Upper Pleistocene glacial valley-junction sediments at Pias, Trevinca Mountains, NW Spain
Augusto Pérez Alberti, Marcos Valcárcel Díaz, I. Peter Martini, Vincenzo Pascucci, Stefano Andreucci, 2011. "Upper Pleistocene glacial valley-junction sediments at Pias, Trevinca Mountains, NW Spain", Ice-Marginal and Periglacial Processes and Sediments, I. P. Martini, H. M. French, A. PéRez Alberti
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Sediments at Pias (Galicia) provide evidence of Upper Pleistocene glacial activities at a valley junction in the north-western mountains of Spain. The sedimentary sequence consists of lower, predominately fine-grained lacustrine deposits with few lonestones, overlain by poorly sorted, sandy gravels interstratified with massive diamicton deposited during mid-Weichselian times (MIS 3) (marine isotope stage 3). The lacustrine sediments were deposited in a glacial valley temporarily dammed by a confluent glacier. The presence of active ice is suggested by massive diamicton layers best interpreted as till, rafted sediments in lacustrine deposits and deformation structures indicative of loading and kettle formation. Frozen ground conditions are suggested by a few involution-like structures. The Pias area contains one of the few western-Spain sedimentary records of Upper Pleistocene glaciation at relatively low latitude (about 42°N) and low altitude (less than 1000 m a.s.l.). A southern dip of the Polar front to 40–45°N latitudes, as occurred during Last Glacial Maximum, could have cut moisture to the northern Fennoscandinavian ice sheets. At the same time, however, sufficient precipitations would have persisted in north-western Spain to sustain extensive ice caps and their outlets to elevations as low as c. 900 m a.s.l.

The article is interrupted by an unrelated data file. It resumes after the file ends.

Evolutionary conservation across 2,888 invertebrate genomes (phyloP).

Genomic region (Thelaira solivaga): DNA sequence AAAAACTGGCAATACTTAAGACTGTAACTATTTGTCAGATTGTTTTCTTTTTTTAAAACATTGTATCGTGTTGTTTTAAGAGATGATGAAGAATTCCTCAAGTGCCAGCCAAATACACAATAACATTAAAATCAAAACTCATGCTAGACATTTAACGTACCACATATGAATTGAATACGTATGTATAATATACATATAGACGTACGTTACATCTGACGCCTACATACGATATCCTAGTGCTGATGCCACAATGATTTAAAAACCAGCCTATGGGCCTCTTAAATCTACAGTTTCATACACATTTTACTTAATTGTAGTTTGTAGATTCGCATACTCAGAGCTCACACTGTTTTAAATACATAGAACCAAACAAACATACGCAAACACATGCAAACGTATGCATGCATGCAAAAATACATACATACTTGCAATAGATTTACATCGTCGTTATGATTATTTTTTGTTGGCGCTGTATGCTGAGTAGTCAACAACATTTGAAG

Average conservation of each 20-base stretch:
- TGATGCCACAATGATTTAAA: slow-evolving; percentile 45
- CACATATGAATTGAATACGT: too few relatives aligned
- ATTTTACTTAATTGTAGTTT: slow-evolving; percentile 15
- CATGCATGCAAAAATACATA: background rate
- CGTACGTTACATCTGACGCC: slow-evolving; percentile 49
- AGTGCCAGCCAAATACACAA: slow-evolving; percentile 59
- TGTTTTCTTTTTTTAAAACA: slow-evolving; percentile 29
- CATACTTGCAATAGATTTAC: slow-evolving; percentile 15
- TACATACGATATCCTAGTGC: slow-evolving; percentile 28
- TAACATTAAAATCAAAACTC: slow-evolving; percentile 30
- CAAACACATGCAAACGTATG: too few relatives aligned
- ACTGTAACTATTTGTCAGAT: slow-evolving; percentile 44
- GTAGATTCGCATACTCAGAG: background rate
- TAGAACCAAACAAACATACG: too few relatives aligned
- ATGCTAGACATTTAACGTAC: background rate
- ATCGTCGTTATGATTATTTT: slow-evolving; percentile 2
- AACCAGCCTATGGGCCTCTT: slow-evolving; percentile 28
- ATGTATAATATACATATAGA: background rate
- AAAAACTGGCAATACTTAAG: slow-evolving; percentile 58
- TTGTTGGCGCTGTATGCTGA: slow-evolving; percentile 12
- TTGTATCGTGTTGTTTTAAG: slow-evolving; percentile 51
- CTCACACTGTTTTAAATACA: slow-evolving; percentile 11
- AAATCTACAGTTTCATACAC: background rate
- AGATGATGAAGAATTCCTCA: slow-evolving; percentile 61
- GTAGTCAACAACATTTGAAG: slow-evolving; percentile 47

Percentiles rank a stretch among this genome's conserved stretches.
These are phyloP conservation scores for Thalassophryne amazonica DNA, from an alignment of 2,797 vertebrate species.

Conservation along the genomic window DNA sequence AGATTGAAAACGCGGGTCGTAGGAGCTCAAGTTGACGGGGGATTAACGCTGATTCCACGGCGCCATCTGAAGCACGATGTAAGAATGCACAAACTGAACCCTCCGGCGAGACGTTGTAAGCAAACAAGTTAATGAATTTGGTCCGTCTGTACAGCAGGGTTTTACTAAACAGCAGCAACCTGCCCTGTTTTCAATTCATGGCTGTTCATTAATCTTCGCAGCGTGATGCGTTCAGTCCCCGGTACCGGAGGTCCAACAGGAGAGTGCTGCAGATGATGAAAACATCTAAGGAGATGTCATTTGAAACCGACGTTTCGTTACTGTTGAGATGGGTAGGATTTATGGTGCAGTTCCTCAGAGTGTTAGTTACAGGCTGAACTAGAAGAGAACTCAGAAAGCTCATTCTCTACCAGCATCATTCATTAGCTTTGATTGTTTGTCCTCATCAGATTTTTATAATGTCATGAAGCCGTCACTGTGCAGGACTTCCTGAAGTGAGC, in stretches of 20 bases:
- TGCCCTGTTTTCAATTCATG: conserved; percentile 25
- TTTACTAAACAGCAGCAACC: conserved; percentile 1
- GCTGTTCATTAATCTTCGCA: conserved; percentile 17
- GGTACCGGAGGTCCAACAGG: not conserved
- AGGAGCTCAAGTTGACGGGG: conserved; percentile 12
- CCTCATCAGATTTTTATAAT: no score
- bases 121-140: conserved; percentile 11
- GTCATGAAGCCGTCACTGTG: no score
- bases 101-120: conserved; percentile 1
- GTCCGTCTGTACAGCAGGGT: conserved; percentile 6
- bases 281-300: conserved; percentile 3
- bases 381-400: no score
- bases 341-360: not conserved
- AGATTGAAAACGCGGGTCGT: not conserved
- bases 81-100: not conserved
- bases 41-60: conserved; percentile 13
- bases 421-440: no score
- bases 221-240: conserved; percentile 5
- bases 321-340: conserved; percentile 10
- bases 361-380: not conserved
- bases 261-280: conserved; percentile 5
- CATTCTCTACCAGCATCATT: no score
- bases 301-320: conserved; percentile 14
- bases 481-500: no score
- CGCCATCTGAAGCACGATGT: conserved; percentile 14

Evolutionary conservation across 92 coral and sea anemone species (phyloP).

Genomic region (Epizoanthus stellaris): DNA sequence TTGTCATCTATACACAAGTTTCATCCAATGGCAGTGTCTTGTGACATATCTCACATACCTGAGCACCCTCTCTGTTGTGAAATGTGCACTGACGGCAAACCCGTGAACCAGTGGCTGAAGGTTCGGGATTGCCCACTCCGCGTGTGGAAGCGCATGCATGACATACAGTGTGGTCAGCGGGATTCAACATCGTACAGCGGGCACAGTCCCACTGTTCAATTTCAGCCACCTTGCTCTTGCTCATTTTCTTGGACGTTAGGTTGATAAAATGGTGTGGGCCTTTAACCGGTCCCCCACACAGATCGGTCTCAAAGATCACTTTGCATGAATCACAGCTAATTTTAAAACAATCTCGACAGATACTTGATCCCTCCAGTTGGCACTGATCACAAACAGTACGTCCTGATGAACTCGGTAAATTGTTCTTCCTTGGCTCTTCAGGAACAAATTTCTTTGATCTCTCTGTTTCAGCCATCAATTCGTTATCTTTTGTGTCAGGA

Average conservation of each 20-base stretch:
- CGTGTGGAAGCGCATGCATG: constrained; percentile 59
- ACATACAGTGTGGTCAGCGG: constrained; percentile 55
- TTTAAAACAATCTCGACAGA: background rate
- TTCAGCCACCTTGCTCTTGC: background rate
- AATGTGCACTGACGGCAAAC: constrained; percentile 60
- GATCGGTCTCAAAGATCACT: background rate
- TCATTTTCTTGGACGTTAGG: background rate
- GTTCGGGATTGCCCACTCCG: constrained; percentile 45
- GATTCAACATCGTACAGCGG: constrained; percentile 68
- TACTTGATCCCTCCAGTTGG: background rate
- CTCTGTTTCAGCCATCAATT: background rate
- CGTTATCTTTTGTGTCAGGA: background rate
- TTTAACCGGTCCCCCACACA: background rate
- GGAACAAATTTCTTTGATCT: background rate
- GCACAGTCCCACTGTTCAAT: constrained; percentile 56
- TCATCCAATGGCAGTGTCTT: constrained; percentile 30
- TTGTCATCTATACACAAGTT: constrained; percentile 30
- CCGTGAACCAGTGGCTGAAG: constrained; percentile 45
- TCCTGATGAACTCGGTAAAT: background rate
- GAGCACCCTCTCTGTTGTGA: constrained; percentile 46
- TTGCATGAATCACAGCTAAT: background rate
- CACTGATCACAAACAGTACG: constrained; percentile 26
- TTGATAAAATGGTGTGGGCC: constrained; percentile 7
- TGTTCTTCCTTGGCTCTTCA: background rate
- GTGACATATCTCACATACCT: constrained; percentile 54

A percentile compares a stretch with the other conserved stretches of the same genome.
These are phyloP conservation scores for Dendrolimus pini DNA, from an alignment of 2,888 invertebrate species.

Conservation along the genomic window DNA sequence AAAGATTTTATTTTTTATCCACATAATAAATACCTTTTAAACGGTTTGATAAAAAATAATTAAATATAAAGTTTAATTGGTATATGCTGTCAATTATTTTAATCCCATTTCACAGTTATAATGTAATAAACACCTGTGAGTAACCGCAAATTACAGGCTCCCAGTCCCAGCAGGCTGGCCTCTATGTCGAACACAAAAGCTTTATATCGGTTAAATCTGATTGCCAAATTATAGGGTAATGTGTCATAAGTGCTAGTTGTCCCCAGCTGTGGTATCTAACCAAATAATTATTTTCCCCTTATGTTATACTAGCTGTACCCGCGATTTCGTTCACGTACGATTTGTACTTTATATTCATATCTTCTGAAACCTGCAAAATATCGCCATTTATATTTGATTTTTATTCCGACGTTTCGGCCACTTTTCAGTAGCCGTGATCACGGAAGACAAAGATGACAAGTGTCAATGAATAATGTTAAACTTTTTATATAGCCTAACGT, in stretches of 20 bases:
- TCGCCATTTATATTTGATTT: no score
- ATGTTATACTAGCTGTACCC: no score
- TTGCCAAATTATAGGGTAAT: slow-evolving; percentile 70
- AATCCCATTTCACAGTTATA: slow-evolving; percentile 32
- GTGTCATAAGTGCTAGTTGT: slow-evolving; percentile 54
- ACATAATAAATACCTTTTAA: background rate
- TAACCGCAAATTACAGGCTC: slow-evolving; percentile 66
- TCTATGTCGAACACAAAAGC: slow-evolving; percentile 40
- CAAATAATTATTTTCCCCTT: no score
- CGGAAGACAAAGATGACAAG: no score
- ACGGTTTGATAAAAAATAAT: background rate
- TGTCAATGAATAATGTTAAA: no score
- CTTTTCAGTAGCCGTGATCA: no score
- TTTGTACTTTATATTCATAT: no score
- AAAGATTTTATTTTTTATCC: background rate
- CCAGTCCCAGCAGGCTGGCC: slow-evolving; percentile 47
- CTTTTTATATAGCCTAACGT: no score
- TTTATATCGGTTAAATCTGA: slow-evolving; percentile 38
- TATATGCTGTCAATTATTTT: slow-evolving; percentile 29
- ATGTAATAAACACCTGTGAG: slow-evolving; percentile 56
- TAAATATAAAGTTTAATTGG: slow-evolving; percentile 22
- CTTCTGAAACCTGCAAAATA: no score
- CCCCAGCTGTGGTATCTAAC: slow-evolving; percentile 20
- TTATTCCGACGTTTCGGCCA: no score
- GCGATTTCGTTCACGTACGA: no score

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Ice-Marginal and Periglacial Processes and Sediments
Understanding the sediments deposited by glaciers or other cold-climate processes assumes enhanced significance in the context of current global warming and the predicted melt and retreat of glaciers and ice sheets.
This volume analyses glacial, proglacial and periglacial settings focusing, among others, on sedimentation at termini of tidewater glaciers, on hitherto not-well-understood high-mountain features, and on sediments such as slope and aeolian deposits whose clasts were sourced in glacial and periglacial regions, but have been transported and deposited by azonal processes. Difficulties are thus often encountered in inferring Pleistocene and pre-Pleistocene cold-climate conditions when the sedimentary record lacks many of the specific diagnostic indicators. The main objective of this volume is to establish the validity and limitations of the evidence that can be obtained from widely distributed clastic deposits, in order to achieve reliable palaeogeographic and palaeoclimatic reconstructions. At a more general level and on the much longer geological timescale, an understanding of ice-marginal and periglacial environments may better prepare us for the unavoidable reversal towards cooler and perhaps even glacial times in the future.